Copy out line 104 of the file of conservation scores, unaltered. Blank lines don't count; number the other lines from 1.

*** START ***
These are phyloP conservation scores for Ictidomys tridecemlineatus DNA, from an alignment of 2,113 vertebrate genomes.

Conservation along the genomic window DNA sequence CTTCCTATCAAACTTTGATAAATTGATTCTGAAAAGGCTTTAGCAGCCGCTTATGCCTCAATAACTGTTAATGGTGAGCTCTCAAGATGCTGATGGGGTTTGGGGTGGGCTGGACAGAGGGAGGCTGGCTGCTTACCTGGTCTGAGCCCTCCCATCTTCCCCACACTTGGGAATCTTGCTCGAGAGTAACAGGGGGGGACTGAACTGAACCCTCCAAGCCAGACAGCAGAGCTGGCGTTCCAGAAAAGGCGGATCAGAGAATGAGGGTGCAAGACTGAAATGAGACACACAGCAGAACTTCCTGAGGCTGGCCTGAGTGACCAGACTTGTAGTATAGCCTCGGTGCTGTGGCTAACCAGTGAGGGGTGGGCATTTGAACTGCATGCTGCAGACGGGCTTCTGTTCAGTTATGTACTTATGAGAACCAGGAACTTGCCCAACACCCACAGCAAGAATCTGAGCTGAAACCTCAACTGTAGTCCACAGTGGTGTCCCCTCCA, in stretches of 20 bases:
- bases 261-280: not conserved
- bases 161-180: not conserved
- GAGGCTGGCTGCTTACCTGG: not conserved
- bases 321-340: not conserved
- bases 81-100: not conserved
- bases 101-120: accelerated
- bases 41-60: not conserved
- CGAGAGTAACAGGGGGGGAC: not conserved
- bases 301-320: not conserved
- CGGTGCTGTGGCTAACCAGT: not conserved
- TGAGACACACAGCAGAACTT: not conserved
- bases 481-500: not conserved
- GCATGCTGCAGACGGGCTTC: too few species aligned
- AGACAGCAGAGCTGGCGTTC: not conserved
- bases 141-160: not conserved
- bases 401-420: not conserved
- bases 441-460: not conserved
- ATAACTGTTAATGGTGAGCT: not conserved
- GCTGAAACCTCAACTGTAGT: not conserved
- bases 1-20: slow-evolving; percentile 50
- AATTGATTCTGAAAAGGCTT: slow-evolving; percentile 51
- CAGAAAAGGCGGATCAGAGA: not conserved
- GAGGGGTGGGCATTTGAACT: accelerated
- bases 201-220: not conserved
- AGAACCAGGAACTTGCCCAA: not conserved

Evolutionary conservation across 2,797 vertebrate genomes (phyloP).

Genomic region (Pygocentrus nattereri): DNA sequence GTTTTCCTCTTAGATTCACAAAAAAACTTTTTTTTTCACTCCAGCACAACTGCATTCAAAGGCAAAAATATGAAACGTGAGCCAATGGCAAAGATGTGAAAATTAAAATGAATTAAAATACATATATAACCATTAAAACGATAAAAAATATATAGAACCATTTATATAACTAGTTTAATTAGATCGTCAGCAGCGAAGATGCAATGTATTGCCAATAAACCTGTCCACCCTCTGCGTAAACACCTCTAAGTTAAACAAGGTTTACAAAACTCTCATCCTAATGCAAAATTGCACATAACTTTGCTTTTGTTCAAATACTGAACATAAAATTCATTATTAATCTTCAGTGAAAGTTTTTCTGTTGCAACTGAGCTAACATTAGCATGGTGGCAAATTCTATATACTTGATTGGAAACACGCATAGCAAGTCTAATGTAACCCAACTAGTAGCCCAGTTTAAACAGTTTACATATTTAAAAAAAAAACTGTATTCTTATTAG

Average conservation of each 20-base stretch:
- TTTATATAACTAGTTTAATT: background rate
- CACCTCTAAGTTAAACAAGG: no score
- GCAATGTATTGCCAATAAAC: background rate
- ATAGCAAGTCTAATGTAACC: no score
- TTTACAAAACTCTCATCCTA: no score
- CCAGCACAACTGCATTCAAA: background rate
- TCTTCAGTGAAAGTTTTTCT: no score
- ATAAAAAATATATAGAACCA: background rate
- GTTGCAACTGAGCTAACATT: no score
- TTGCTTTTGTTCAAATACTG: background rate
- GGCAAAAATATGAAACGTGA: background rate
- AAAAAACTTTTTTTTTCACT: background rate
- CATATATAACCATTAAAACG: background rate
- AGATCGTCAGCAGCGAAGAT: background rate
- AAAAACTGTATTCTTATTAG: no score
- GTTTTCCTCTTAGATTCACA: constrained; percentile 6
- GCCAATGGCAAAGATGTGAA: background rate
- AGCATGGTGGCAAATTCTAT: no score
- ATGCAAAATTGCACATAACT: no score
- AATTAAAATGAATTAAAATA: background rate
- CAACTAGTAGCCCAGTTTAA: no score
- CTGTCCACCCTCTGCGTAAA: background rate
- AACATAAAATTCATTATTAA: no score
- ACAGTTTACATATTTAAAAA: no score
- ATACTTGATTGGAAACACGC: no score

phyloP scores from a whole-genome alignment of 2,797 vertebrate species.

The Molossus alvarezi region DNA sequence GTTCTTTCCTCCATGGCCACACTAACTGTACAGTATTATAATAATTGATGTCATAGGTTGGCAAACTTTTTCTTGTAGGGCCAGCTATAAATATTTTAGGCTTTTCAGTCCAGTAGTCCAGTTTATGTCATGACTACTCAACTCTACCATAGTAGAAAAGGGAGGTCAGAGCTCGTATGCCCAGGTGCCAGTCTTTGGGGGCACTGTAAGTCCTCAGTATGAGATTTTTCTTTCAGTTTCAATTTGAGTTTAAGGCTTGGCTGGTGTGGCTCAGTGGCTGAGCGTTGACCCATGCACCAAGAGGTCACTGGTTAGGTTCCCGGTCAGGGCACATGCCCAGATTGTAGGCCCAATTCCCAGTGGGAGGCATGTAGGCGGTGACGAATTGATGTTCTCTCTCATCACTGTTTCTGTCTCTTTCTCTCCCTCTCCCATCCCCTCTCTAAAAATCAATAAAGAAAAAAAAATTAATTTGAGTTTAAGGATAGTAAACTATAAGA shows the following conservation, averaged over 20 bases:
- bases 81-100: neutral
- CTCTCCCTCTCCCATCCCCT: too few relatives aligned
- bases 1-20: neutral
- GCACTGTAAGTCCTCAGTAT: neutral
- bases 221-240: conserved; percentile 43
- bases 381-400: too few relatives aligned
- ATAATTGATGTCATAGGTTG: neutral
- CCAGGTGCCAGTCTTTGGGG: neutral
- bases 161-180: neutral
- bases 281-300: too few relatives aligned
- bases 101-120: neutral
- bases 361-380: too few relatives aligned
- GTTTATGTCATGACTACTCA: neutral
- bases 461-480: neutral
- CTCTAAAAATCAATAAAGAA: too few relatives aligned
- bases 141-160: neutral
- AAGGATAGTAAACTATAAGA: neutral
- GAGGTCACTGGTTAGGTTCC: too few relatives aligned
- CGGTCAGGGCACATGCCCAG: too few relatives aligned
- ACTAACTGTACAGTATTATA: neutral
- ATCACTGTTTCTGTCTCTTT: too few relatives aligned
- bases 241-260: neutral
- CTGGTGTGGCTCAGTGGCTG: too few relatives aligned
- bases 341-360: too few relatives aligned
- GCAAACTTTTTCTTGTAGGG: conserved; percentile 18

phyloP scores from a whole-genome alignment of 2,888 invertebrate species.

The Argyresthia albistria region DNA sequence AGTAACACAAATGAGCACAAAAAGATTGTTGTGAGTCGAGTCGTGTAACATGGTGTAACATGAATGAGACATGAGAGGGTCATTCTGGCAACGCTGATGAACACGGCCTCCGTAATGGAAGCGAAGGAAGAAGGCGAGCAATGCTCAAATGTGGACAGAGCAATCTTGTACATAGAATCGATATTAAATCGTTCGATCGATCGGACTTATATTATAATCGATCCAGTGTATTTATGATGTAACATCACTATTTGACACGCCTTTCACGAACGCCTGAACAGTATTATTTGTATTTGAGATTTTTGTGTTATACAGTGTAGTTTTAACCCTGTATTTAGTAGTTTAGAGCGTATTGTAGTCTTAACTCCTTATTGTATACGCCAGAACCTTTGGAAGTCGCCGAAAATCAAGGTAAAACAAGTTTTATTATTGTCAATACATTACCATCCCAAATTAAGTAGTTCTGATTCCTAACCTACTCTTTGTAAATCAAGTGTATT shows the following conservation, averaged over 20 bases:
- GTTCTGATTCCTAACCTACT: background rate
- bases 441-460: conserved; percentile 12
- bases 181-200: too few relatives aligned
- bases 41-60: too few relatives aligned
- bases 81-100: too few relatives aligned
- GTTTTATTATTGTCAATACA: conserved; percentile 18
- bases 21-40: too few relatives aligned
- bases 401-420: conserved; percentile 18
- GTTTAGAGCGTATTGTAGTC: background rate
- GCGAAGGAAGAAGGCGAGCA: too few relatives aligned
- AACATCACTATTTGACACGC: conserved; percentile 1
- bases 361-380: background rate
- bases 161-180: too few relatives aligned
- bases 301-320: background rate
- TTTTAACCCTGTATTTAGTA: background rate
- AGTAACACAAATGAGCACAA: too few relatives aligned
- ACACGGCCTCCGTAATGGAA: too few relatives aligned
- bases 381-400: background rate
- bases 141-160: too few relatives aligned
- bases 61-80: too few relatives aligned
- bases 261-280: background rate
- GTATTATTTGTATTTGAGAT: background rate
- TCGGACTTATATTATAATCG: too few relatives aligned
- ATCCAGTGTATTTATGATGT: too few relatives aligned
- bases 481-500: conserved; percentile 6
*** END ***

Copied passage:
- bases 61-80: too few relatives aligned